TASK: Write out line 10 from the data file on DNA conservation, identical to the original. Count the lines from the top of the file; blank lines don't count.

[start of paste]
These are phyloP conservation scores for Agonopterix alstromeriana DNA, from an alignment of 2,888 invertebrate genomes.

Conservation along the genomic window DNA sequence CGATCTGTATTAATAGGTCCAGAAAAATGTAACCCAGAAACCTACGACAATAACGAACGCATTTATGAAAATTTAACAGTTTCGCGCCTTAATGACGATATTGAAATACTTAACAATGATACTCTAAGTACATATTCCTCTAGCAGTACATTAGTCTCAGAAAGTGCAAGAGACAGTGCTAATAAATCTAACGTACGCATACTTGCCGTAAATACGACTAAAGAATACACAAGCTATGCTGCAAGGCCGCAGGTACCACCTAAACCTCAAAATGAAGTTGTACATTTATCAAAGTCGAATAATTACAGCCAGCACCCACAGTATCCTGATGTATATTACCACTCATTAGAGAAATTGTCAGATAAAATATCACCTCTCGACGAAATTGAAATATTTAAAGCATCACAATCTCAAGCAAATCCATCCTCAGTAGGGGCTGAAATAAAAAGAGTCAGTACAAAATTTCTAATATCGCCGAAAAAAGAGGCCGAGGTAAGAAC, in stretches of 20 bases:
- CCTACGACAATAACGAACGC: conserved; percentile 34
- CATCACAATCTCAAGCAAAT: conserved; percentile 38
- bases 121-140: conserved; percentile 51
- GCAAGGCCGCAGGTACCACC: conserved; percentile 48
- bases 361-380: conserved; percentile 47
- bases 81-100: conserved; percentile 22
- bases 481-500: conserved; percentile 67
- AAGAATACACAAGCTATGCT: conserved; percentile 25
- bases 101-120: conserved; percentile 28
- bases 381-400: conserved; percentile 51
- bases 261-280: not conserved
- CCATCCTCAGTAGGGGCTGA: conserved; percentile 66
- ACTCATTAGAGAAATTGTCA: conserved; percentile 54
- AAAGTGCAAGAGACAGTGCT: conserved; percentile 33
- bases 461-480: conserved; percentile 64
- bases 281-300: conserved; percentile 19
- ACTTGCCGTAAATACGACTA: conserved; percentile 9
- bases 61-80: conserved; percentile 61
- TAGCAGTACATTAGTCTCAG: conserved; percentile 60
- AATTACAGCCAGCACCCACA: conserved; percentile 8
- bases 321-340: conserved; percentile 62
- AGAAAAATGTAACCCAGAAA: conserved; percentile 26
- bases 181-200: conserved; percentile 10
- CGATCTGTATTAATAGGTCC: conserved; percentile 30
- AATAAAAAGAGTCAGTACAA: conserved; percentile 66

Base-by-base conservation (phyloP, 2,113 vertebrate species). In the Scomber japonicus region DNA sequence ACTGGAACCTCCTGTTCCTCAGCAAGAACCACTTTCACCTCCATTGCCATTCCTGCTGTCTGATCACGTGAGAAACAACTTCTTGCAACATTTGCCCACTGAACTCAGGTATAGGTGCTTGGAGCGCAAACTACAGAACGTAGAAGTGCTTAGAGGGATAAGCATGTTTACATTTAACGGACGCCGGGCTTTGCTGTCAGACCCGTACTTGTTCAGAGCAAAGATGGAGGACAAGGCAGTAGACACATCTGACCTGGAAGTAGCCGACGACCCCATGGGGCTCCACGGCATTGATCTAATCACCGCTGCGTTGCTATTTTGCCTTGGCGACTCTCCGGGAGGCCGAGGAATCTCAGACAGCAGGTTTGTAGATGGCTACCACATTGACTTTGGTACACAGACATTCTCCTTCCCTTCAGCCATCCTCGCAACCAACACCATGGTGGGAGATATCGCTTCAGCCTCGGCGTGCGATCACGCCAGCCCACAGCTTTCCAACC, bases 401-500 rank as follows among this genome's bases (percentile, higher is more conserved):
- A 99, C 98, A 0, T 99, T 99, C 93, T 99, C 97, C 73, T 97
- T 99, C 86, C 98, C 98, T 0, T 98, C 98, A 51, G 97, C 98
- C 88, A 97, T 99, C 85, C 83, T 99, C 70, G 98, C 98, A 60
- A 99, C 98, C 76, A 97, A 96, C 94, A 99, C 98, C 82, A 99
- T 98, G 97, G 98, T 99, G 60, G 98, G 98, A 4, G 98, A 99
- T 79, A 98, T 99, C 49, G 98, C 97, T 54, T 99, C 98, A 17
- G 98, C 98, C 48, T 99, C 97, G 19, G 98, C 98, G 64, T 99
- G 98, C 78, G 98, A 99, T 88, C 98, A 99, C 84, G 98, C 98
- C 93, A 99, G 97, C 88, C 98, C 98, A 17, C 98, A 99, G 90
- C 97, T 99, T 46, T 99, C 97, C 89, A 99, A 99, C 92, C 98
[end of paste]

- AAGAATACACAAGCTATGCT: conserved; percentile 25